conversation with hospice nurse

Surprises can be fun. A surprise birthday party can be an unexpected joy. A surprise in the plot of a movie can add a suspenseful twist. When it comes to the health or longevity of a loved one, however, surprises can be unbearable. For this reason, many family members of hospice patients have been known to ask hospice nurses or doctors, “How much time do they have left?” While a specific month, week, day, or hour amount is helpful for families so they can emotionally prepare, in many instances, hospice care professionals won’t deliver a specific answer. 

The Variables

As much as families would like one, there is no hourglass whose sands count down the moments of life their loved one has left. Doctors and nurses can make estimations based on their own experiences with past patients who displayed similar symptoms or experienced the same conditions. Still, these are simply educated guesses based on one’s own experience, not a bedside hourglass. There are myriad reasons why some people live longer and some pass away sooner than others. 

The Danger in Overestimating

Another reason why hospice nurses and doctors may be hesitant about providing answers based on their experiences is the severe danger in overestimating the patients’ longevity. It’s understood that those administered to hospice care could pass at any time. Some may continue living long past the doctors’ furthest estimations. Others could pass away in their sleep soon after arriving. When a hospice nurse or doctor provides an estimate that spans a fair amount of time out and the patient dies much earlier than this expected time, the surprise can be devastating for family members and loved ones. For this reason, many hospice professionals will resist the temptation to deliver an overly specific estimation regarding a patient’s lifespan.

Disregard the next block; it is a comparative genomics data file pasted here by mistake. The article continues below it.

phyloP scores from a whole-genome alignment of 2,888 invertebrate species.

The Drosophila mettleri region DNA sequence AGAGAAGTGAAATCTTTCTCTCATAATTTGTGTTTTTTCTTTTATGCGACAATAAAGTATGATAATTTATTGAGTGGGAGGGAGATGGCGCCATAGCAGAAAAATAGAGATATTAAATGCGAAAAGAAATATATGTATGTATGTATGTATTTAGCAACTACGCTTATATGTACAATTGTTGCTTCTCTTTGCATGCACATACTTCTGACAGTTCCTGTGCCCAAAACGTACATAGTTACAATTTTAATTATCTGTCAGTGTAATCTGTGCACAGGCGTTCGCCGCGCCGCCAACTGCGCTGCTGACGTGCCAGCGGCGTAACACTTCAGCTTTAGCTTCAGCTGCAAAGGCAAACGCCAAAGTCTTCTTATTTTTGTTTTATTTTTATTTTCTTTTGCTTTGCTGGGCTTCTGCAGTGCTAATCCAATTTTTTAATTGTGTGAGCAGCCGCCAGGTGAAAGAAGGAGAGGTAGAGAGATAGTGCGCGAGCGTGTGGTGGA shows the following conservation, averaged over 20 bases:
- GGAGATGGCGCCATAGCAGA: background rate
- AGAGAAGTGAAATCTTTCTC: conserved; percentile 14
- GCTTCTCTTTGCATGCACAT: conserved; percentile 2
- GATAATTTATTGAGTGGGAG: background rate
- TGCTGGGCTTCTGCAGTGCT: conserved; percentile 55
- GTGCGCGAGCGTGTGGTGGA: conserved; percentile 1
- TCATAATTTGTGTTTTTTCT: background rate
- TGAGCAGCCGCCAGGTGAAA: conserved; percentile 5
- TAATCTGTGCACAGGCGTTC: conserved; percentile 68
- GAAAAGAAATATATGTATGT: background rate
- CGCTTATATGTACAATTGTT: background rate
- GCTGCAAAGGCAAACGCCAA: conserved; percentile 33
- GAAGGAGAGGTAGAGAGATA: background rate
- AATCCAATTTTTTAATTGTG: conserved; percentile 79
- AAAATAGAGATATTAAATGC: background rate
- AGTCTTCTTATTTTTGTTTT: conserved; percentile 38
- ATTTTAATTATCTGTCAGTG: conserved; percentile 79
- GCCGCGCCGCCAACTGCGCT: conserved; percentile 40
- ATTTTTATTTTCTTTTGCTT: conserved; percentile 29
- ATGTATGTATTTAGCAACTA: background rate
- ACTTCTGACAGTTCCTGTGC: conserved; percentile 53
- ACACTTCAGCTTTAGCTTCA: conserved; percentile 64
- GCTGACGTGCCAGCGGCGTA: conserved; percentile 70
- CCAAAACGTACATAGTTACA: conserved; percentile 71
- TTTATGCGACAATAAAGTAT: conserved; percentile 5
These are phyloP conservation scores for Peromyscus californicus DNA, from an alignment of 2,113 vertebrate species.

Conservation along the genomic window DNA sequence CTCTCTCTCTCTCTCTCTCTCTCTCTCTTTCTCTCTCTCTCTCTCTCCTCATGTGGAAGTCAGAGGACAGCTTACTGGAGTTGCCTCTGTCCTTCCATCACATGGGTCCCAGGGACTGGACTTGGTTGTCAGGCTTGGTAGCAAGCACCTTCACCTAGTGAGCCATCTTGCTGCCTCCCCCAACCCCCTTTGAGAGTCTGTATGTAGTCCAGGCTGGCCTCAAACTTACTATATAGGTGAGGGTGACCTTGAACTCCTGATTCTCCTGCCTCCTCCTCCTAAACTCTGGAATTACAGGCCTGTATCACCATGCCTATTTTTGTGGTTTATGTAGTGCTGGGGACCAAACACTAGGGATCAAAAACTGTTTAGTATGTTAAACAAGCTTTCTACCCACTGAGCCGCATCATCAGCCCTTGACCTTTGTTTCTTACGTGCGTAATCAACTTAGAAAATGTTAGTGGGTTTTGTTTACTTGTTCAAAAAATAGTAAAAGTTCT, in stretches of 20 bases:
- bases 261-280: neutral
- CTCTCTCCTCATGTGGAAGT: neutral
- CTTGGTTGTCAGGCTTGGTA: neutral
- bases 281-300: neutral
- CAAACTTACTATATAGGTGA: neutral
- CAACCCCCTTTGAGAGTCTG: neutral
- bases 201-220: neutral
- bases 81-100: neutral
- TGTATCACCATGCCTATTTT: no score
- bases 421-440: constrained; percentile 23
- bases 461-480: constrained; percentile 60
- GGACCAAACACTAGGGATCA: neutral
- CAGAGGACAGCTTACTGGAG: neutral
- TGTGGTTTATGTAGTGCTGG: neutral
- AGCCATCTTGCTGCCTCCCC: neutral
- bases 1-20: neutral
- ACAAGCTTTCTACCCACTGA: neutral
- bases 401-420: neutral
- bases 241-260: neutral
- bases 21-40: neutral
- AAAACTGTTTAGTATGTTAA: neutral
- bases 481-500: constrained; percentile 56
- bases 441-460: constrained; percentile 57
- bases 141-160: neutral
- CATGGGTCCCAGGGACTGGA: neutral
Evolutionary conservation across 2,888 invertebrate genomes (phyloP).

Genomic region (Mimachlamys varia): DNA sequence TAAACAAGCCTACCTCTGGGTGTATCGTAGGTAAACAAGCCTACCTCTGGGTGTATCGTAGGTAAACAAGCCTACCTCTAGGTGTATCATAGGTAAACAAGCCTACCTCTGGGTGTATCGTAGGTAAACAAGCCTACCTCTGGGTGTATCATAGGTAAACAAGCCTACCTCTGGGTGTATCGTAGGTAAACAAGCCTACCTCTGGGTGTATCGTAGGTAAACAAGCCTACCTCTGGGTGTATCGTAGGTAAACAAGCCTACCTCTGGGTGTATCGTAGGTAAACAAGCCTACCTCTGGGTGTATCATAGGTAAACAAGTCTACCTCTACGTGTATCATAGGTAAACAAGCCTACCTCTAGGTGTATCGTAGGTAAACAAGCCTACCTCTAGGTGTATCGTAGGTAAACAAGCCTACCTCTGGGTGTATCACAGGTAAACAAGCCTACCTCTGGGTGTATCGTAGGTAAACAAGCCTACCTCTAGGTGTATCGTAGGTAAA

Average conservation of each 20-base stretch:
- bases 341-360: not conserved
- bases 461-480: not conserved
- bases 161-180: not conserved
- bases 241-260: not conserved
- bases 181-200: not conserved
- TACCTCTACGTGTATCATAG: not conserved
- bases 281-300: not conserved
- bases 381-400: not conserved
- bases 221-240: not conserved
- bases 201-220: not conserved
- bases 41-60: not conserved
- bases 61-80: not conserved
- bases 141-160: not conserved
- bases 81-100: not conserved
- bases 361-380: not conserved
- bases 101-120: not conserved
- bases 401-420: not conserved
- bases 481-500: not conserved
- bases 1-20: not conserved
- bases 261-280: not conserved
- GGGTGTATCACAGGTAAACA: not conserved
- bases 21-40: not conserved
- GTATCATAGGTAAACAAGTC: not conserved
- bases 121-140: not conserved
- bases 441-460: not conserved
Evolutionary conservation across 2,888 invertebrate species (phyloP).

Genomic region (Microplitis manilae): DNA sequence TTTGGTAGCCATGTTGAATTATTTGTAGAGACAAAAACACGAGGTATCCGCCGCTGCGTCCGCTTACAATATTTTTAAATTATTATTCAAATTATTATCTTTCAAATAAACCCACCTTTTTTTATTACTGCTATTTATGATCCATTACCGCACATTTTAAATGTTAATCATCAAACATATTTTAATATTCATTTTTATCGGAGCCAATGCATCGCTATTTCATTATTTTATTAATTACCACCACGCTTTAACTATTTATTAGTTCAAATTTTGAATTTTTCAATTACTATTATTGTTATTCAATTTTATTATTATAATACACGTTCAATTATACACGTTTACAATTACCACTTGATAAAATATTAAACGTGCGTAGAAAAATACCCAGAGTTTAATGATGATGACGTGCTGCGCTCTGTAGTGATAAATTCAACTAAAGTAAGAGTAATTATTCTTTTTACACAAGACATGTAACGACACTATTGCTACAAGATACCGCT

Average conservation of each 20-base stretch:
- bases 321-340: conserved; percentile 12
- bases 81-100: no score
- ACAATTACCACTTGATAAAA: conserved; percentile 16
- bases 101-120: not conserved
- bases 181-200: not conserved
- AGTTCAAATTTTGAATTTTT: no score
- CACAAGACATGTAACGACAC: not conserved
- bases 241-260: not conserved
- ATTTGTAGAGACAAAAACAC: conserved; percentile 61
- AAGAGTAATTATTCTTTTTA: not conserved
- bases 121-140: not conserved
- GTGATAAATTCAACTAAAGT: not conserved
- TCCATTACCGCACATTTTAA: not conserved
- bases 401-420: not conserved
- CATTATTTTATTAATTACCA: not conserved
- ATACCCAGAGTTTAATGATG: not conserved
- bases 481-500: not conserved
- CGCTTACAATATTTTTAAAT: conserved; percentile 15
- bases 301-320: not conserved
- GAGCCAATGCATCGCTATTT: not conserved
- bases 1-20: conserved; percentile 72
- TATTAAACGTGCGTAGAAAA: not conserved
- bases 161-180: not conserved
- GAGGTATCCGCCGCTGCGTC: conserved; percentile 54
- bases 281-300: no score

The Safe Answer

Despite this apprehension over delivering an incredibly specific lifespan estimation, hospice professionals will still give patient families and loved ones reasonably safe-but-accurate input into their conditions when asked. An experienced hospice nurse or doctor may be able to tell loved ones whether a patient has hours to days, days to weeks, weeks to months, or months to years left. This may be all the information they can reliably give, but is still specific enough to help loved ones emotionally prepare for the loss of this individual. Of course, these standards will vary depending on the hospice professional, the patient, and their ongoing rate of decline. 

They’re Not Lying to You

With whatever answer you receive from your hospice care professional, it is essential to know that no one is lying to you. There is no incentive for anyone to be deceptive about the lifespan of a patient. What may feel like secrecy is likely uncertainty—none of which is anyone’s fault, but simply the complicated nature of patient decline. It is vital to trust your loved one’s hospice care professionals and believe they are doing everything in their power to provide comfort, clarity, and honesty throughout the process.